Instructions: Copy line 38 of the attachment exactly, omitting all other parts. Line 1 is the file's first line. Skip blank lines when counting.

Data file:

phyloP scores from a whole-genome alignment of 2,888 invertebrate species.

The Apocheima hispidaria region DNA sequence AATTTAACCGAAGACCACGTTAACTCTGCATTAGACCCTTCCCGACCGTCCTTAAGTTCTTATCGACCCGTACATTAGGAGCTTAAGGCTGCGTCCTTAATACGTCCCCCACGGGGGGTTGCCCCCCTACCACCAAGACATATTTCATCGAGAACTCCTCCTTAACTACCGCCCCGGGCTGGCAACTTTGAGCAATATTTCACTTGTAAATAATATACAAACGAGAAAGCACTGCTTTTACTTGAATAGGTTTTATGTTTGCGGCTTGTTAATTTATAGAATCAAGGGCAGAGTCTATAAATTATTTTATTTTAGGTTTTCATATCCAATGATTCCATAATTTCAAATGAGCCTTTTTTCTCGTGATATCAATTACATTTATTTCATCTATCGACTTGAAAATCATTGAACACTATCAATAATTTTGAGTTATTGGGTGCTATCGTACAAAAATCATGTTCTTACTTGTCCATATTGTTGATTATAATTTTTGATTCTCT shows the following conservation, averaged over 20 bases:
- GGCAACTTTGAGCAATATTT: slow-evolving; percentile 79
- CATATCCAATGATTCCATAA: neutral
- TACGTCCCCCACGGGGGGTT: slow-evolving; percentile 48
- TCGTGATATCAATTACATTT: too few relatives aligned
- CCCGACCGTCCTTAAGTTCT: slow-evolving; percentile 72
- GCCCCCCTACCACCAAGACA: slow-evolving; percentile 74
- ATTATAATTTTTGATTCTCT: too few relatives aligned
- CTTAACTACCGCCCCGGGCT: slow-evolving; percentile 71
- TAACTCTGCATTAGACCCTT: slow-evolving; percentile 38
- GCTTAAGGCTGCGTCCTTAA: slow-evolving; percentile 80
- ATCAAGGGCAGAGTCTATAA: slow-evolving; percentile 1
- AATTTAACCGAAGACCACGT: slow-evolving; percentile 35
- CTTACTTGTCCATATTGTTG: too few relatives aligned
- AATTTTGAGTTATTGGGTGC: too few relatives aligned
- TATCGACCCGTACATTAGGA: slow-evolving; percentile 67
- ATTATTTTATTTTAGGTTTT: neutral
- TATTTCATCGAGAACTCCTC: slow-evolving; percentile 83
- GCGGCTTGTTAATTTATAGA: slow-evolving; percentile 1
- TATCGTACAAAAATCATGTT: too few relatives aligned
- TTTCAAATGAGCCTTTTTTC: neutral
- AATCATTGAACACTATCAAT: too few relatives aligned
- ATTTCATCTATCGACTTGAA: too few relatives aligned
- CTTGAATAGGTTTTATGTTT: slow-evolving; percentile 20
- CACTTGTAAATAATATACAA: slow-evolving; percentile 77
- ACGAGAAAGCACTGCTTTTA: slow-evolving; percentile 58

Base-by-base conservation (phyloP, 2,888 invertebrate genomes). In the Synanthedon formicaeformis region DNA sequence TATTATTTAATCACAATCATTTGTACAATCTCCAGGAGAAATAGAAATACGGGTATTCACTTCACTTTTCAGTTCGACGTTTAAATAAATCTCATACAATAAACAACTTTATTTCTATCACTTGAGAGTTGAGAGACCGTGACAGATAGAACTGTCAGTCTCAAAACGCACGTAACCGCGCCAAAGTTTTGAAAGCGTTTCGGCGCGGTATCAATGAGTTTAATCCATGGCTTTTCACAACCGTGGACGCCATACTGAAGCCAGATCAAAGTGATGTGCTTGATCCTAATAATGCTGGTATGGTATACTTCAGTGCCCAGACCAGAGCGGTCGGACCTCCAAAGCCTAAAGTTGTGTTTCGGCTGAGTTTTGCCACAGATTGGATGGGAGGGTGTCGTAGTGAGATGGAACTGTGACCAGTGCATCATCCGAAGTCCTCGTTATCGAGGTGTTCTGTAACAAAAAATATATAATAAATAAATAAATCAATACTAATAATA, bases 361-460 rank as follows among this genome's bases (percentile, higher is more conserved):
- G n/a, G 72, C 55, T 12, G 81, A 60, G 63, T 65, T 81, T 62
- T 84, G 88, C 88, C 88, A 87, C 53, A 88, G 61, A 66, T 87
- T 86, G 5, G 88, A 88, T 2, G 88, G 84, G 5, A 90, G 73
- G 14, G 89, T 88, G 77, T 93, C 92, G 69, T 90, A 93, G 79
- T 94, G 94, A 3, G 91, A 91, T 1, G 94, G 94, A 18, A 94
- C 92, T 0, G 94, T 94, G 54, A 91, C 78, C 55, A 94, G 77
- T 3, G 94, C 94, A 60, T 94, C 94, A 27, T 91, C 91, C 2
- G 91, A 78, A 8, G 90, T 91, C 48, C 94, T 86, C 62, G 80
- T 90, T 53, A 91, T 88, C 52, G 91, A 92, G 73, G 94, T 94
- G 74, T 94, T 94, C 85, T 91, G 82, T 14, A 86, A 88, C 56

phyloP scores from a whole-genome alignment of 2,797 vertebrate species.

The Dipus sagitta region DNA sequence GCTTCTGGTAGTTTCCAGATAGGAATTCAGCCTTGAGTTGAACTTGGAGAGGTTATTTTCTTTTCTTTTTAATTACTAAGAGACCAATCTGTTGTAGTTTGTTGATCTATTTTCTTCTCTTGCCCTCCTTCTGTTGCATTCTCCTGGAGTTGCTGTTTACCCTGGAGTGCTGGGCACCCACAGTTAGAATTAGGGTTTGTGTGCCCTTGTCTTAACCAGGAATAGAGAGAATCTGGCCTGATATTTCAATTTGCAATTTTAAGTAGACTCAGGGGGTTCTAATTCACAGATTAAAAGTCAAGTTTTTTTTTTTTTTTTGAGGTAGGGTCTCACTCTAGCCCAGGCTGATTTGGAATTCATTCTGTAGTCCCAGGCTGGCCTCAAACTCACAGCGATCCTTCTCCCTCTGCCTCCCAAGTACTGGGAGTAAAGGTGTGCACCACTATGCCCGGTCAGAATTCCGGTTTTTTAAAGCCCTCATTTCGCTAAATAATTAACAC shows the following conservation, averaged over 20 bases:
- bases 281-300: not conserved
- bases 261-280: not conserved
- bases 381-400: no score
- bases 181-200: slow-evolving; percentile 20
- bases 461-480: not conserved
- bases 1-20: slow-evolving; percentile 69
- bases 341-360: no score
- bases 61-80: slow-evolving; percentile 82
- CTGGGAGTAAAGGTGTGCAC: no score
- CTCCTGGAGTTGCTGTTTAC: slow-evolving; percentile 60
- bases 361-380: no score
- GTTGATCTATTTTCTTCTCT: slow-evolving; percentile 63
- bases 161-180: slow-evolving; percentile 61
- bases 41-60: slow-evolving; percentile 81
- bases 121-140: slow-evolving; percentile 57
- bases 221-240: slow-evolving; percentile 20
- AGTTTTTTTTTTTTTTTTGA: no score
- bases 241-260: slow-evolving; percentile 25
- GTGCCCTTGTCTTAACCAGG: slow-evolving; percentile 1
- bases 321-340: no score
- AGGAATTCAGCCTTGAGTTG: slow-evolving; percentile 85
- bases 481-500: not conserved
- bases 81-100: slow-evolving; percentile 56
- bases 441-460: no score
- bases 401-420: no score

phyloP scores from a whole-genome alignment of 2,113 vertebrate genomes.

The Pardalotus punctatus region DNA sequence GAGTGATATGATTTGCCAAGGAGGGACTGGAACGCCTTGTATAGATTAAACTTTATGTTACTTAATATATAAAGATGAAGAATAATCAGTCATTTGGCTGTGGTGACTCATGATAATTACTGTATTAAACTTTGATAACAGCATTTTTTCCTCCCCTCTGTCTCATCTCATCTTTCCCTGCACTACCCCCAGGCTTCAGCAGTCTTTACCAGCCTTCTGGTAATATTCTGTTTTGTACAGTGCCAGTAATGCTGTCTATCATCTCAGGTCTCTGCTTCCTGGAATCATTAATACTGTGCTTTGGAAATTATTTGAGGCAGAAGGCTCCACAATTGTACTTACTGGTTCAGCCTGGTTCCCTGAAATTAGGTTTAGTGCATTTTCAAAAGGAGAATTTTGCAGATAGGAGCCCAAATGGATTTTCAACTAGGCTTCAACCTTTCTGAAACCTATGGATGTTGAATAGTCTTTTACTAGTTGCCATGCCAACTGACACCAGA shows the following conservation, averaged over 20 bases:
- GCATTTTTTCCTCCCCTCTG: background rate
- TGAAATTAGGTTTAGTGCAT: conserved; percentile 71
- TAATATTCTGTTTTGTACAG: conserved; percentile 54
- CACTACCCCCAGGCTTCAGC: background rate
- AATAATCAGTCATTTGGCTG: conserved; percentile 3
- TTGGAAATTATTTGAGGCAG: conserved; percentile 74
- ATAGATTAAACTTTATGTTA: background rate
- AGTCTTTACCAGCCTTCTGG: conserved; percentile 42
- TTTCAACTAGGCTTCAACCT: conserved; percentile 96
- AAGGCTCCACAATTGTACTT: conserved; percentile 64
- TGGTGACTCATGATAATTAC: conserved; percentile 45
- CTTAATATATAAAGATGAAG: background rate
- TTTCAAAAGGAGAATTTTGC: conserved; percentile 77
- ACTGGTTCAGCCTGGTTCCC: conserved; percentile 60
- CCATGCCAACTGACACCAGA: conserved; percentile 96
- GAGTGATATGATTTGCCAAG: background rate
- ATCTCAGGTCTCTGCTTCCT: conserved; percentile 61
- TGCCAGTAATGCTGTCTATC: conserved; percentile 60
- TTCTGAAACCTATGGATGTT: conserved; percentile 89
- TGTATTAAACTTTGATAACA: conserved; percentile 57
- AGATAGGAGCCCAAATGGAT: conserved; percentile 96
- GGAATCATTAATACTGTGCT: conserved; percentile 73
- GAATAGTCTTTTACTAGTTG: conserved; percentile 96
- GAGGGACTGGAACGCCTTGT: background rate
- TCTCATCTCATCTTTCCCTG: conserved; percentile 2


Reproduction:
- G 74, T 94, T 94, C 85, T 91, G 82, T 14, A 86, A 88, C 56